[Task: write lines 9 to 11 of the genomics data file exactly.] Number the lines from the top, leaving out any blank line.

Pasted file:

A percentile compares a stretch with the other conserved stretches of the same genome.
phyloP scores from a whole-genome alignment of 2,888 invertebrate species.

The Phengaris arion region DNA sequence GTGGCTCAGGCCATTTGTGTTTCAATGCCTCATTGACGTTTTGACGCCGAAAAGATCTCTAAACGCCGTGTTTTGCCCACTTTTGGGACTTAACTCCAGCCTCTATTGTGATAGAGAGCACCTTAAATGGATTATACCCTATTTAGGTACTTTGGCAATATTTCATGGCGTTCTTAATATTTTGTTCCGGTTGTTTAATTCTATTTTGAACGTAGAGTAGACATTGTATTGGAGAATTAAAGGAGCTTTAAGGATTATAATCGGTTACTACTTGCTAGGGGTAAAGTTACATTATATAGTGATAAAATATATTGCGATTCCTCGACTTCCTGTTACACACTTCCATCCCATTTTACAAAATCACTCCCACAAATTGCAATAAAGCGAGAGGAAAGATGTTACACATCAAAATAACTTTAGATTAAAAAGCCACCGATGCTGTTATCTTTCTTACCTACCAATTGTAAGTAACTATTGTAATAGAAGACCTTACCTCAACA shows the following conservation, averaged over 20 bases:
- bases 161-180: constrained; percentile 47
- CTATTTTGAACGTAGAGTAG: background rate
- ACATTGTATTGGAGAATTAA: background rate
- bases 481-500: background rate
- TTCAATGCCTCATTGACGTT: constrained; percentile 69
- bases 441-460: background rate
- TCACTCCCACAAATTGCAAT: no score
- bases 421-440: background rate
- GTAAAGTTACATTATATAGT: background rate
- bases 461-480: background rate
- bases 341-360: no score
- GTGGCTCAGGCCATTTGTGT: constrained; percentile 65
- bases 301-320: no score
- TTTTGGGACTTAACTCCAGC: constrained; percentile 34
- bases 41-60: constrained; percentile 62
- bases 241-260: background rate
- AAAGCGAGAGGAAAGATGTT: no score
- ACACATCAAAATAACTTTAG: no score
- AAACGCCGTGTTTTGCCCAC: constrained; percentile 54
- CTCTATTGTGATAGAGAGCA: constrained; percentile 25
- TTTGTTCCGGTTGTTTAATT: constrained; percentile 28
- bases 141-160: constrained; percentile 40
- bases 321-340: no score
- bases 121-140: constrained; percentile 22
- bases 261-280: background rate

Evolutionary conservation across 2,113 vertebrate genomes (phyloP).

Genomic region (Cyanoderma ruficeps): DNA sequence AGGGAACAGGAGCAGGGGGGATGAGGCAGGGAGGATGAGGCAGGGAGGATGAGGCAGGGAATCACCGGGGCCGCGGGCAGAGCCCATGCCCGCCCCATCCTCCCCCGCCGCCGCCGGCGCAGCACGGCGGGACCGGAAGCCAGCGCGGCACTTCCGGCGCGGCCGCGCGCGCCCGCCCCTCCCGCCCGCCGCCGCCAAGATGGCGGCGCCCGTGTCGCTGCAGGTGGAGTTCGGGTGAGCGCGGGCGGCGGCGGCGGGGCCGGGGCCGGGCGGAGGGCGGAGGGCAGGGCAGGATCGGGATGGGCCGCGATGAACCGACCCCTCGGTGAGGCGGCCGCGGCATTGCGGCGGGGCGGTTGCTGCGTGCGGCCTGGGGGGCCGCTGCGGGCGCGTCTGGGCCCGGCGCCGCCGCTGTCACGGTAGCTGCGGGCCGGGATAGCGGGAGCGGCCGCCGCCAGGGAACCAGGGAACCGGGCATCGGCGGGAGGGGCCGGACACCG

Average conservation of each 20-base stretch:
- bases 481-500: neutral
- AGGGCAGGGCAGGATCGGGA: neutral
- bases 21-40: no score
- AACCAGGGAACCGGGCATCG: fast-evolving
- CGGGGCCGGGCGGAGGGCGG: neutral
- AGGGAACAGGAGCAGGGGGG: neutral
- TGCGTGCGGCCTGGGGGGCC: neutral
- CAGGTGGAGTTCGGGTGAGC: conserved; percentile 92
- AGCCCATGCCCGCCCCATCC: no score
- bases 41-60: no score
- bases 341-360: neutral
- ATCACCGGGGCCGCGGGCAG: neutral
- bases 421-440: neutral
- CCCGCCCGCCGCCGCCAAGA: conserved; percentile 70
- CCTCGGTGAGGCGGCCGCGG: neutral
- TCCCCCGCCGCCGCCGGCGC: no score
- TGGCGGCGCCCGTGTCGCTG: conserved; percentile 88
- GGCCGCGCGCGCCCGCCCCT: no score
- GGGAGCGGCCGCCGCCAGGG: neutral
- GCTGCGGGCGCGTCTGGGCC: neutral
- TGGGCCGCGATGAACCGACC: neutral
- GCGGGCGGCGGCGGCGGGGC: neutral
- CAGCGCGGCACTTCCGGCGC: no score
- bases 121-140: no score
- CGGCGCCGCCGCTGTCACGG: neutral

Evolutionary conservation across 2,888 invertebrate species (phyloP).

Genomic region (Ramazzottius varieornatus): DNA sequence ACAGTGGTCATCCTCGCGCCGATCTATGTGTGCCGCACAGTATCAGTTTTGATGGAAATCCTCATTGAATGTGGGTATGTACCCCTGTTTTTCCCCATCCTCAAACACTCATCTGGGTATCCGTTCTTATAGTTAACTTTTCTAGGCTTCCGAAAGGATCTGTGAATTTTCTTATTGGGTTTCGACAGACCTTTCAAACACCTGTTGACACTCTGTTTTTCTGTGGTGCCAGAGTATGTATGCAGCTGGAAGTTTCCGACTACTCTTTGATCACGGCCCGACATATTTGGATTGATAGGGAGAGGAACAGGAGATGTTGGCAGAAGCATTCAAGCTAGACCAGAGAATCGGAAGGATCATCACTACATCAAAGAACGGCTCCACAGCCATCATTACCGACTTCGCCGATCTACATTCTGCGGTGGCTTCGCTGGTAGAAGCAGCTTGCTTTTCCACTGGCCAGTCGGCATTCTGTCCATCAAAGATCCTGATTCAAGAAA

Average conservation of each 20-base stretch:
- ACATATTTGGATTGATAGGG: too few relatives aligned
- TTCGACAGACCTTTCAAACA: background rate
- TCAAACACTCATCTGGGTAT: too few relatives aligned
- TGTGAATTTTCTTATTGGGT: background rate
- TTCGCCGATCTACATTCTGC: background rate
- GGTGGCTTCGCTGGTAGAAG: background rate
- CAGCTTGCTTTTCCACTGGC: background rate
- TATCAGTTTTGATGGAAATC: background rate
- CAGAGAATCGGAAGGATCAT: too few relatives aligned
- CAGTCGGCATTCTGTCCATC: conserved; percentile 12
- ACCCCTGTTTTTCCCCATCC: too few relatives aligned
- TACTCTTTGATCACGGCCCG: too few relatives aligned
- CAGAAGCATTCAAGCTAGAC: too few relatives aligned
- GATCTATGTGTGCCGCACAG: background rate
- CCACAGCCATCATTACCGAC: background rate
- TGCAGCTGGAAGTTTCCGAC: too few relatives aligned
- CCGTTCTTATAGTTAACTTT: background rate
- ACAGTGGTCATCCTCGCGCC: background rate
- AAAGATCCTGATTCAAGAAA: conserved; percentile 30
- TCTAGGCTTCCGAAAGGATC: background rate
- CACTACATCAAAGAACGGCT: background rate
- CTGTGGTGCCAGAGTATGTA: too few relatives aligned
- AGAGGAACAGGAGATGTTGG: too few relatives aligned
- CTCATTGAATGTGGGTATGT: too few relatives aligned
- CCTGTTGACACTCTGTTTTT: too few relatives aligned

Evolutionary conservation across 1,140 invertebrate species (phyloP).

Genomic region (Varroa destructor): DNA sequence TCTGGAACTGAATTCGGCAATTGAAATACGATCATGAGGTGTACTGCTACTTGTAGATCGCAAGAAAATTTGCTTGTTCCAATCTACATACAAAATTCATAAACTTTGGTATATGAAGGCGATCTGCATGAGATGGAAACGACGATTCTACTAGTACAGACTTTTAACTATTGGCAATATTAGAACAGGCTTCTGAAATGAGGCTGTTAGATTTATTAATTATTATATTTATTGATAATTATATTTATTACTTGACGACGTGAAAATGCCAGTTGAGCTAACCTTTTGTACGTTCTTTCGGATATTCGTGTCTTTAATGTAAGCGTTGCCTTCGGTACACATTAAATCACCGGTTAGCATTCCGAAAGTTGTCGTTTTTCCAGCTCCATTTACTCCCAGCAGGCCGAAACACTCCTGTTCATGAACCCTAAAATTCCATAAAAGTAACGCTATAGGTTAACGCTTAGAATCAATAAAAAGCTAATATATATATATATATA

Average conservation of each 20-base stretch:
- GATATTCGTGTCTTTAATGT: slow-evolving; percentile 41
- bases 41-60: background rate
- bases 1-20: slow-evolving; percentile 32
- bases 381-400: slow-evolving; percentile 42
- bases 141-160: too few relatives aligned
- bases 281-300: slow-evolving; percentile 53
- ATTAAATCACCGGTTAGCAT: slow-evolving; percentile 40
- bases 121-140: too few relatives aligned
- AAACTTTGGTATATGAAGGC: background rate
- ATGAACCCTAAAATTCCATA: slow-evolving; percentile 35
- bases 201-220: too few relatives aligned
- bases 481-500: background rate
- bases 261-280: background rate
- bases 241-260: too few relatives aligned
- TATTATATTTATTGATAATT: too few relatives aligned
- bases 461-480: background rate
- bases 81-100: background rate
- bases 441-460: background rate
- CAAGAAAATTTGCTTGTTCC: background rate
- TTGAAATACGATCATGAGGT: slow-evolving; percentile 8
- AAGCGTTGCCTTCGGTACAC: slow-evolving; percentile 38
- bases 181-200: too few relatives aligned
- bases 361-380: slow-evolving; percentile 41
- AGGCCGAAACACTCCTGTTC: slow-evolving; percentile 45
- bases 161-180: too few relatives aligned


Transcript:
- bases 441-460: background rate
- TCACTCCCACAAATTGCAAT: no score
- bases 421-440: background rate